Senior Spotlight: Last minute offer helps Cassidy Prudek accomplish a lifelong dream

by DYLAN GREENE
Sports Editor | July 15, 2020 1:00 AM

Editor’s note: This article is part of a recurring series on local high school athletes who had their seasons cut short or canceled due to the coronavirus pandemic.

PRIEST RIVER — Just over two months ago, Cassidy Prudek came to the realization that she wasn’t going to play volleyball at the next level.

Prudek had gotten multiple offers but none of them felt right, so she scheduled her classes to attend the University of Montana and figured out what dorm she would be staying in this fall. Everything was set.

Then Shaela Camp, the head volleyball coach at Southwestern Community College in Creston, Iowa, reached out to Prudek in early May. After constant emails, texts and phone calls it was clear how badly Camp wanted Prudek to join her team.

Southwestern didn’t offer Prudek a full-ride scholarship right away, but eventually they did and now the Priest River star is headed to the Midwest.

“I couldn’t pass that up,” she said.

Southwestern is a Division II junior college and Prudek will spend two years there before transferring to another school. Prudek is a little worried about moving so far away from home, but she believes the tightness of the team will help her feel right at home. Plus Camp, who is also Prudek’s adviser, already offered to pick her up from the airport when she arrives in Iowa.

“It’s definitely a game changer that I’m going to be living on campus with other girls on the team,” Prudek said, “and it also helps this coach really cares and seems to want me there, it’s nice.”

Prudek has been playing volleyball since third grade and its always been her favorite sport.

“I think it’s just the best sport ever,” she said. “Volleyball is the one I’ve always stuck with.”

When the Priest River volleyball team lost to Timberlake in the runner-up match at districts this past season, Prudek remembers getting emotional because she thought that was the last time she would play competitive volleyball, so she’s grateful she gets at least two more years on the court.

Just like any parent would be, Prudek’s dad, Tony Reynolds, is nervous that he won’t be able to get in his truck and go check in on his daughter whenever he wants, but he couldn’t be more proud of her.

“I was lucky with her, she has lots of self drive,” Reynolds said.

Prudek has been running track as long as she’s been playing volleyball and this spring she lost out on an opportunity to cap off her Spartan track career.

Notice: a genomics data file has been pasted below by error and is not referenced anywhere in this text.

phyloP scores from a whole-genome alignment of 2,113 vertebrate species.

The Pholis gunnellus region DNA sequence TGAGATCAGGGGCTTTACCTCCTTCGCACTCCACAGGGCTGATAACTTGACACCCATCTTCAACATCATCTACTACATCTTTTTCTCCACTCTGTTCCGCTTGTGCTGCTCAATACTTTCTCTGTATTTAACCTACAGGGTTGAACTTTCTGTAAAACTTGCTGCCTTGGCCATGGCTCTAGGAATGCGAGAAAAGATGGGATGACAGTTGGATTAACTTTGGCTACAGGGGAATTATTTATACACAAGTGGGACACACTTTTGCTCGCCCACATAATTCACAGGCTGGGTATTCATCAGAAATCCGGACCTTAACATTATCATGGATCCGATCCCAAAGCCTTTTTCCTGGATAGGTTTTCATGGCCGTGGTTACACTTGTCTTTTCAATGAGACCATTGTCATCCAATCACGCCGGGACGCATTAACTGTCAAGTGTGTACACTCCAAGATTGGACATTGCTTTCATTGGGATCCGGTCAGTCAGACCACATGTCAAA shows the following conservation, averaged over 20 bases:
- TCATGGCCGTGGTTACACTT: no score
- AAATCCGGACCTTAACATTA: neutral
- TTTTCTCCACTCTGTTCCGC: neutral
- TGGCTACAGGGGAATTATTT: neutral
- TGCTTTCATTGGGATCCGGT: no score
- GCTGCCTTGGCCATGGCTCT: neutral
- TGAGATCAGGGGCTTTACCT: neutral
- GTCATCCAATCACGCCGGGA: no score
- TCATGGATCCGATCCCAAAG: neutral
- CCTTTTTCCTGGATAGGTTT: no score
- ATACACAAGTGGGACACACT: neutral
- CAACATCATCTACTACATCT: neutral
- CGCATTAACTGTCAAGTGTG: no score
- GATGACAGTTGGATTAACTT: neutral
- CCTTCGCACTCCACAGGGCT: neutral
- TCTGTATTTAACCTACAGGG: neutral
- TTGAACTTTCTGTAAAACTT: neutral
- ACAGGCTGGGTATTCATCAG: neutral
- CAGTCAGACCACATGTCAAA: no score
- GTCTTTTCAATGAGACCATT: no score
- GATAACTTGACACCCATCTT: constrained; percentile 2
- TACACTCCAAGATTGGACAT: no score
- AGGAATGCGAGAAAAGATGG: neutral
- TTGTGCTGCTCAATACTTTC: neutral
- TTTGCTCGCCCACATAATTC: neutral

Prudek earned all-league honors in track as a freshman and junior and placed 12th at state in the 100 meter hurdles in 2019. During her time at Priest River, Prudek competed in a number of events including the 100, 200, 400, 300 hurdles, pole vault, long jump and multiple relays. Her versatility on the track was endless and she enjoyed the physical demands of the sport.

“The rush I get before a race is literally indescribable,” she said.

Prudek also joined the basketball team during her senior season.

Leslie Ritter-Meek spent the past three years as the head volleyball coach for the Spartans and has known Prudek for most of her life. Ritter-Meek said she talked with Prudek frequently about pursuing volleyball in college and she saw the Priest River grad take a huge step forward this past season.

“Her natural blocking ability is phenomenal,” Ritter-Meek said.

Prudek encouraged her teammates and lifted them up when they were down, Ritter-Meek said, and she put in extra time after every practice to improve her game.

Ritter-Meek said Prudek hasn’t reached her full potential on the volleyball court yet and thinks she will shine in Iowa.

“Cassidy is just one of those kids that once she sets her goals, she strives to achieve them no matter what it takes,” Ritter-Meek said. “She’s going to have great success in life.”

Prudek will be studying exercise science at Southwestern in hopes of becoming a physical therapist. After her two years in Iowa, Prudek wants to transfer to a university closer to home that benefits her academically, such as Eastern Washington University or Montana. She’d also love to continue playing volleyball.

Prudek said she enjoyed her time at Priest River High and will always cherish the memories she made in high school.

“I’m going to miss that homey feeling,” she said.

Prudek always dreamed of playing collegiate volleyball. At times though, she got discouraged because it can be hard to get noticed by recruiters living in a small town in North Idaho. But Prudek never gave up hope and it paid off.

“I’m super excited,” she said. “This is something I’ve wanted to do forever.”

Reynolds said his daughter is a sweet, caring person that has a bright future ahead of her.

“The word quit doesn't exist in her vocabulary,” he said.

In her own words: Cassidy Prudek

"I’m very grateful to be given the opportunity to continue my volleyball career collegiality. I have always wanted this for myself and to have it come true is so surreal and exciting. As an athlete, I have always tried to improve myself and work on my skills to be the best I can be. To have hard work pay off is a very fulfilling feeling, and without the great coaching from my high school volleyball coach, Leslie, and all my supportive teammates, friends and family, I wouldn’t be the athlete I am today. Volleyball is my favorite sport, I give my all on the court and I am excited to continue playing what I am so passionate about. I hope that every young athlete who hopes to play collegiate sports continues to work hard on and off the court/field and doesn’t give up that goal. I believe another vital part of continuing a sport after high school is to be self driven, after all no one else can give you the motivation and passion required to be successful."